Fortune Doesn't Understand the First Rule of Crypto

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Coinbase was out with bad earnings, and the stock dropped. In their quarterly report, they included language as required by the SEC:

Coinbase said in its earnings report Tuesday that it holds $256 billion in both fiat currencies and cryptocurrencies on behalf of its customers. Yet the exchange noted that in the event it ever declared bankruptcy, “the crypto assets we hold in custody on behalf of our customers could be subject to bankruptcy proceedings.” Coinbase users would become “general unsecured creditors,” meaning they have no right to claim any specific property from the exchange in proceedings.

Fortune goes on to say:

That shouldn’t happen.

An individual’s ownership of cryptocurrency is supposed to be immutable and absolute; that's one of the key selling points touted by blockchain evangelists everywhere. But when a user creates a Coinbase account, they often end up storing their cryptocurrency in a wallet controlled by Coinbase, which means the individual is giving away at least part of their control over their own funds.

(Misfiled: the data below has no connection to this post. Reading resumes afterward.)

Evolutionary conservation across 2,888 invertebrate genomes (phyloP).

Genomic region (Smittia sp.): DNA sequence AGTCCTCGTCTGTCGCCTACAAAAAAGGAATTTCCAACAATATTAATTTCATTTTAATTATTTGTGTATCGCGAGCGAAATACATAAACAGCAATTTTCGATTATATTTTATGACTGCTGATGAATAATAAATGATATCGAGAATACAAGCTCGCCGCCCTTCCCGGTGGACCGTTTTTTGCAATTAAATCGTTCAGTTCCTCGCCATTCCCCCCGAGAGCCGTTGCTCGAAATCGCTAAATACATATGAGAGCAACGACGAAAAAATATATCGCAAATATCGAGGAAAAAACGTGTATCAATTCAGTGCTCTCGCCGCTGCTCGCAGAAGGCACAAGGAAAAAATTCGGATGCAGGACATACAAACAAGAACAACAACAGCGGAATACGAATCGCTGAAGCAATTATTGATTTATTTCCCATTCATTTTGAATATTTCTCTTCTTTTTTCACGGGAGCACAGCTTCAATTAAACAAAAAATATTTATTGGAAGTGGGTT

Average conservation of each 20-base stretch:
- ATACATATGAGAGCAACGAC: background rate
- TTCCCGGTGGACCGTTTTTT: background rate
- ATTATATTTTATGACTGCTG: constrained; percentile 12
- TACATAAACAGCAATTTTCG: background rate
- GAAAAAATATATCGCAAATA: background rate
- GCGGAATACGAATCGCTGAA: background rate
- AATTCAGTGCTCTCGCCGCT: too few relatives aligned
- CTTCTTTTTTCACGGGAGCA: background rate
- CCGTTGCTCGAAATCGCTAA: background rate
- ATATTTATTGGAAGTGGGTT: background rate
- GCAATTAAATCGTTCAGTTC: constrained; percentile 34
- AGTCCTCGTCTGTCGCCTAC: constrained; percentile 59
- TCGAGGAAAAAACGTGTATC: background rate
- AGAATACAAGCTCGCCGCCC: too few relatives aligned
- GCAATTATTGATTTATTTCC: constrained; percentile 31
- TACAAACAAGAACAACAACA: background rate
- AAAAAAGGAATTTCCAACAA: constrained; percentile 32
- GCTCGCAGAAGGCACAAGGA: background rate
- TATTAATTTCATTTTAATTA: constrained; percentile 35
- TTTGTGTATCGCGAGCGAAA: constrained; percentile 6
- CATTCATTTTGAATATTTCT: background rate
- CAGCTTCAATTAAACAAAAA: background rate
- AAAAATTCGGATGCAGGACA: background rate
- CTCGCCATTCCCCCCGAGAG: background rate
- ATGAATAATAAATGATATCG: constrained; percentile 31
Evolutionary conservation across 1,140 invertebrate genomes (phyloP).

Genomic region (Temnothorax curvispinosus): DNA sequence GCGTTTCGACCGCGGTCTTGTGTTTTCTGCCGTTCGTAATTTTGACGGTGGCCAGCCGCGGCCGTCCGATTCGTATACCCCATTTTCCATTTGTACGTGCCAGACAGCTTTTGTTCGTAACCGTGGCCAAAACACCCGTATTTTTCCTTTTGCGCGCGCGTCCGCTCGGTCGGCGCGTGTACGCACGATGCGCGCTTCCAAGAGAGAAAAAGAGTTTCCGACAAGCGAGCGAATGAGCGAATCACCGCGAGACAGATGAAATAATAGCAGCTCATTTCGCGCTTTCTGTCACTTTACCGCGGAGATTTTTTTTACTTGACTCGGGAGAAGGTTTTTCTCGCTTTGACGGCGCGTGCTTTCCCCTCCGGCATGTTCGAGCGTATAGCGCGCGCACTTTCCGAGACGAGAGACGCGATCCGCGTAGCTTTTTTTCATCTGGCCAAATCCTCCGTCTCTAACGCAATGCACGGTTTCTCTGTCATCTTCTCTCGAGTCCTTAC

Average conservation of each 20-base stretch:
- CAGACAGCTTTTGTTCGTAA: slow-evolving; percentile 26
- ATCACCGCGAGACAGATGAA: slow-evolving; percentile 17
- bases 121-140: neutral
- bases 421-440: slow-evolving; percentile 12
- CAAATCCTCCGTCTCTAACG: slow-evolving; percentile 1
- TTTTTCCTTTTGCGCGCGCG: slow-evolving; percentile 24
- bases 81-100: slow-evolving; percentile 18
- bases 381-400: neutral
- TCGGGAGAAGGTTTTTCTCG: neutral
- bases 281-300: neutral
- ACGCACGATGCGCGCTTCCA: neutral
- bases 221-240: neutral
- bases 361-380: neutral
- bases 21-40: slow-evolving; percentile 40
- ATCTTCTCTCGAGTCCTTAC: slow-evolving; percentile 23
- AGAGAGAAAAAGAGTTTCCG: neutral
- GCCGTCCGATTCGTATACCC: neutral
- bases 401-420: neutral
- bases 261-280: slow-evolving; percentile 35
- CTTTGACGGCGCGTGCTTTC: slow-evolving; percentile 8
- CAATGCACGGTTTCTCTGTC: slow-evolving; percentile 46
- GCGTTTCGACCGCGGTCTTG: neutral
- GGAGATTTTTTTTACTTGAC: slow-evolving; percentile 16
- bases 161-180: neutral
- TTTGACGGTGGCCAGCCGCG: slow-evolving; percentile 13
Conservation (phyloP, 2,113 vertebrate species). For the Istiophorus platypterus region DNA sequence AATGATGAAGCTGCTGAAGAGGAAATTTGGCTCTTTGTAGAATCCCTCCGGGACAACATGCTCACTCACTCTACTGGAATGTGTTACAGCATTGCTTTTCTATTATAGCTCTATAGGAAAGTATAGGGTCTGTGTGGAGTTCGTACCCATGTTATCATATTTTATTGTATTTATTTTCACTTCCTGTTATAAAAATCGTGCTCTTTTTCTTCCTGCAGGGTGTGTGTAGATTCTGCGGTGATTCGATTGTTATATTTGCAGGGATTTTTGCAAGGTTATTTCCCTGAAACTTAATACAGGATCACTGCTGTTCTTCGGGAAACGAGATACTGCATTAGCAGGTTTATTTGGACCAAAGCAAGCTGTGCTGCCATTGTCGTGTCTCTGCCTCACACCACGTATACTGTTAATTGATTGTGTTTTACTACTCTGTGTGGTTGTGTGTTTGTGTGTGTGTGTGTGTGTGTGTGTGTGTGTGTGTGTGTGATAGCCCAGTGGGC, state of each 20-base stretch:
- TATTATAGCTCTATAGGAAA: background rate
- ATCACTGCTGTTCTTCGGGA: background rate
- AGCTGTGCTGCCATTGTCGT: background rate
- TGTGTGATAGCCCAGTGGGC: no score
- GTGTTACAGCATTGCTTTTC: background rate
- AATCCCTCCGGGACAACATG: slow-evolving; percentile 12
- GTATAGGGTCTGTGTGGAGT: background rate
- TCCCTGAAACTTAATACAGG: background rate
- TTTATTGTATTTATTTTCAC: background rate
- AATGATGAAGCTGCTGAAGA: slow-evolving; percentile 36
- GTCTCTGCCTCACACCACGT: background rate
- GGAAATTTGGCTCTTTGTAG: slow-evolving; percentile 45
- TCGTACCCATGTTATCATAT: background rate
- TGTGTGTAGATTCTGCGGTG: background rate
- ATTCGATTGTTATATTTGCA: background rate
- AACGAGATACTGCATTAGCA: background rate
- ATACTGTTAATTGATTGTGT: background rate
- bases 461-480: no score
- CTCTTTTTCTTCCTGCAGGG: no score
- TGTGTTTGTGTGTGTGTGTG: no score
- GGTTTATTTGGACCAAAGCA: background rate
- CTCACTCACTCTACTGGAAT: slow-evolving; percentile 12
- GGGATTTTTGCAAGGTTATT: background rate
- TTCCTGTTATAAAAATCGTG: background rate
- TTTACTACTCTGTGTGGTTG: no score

Wrong. Full stop. The rest of your article is garbage.

Let's say it again for the cheap seats.

Rule #1: not your keys, not your crypto

When you put funds on an exchange, or stake in a contract, or do anything where crypto assets are no longer in your wallet - it is no longer your crypto. You are then relying on a third party to do something on your behalf.

Most of the time, that works fine.

Sometimes it doesn't.

If Coinbase were to suddenly go bankrupt you as a customer with funds on the exchange are last in line to claim any funds. Chances are there will be little to none left.

Be smart about where you hold your funds and for what purpose - and never forget Rule #1.

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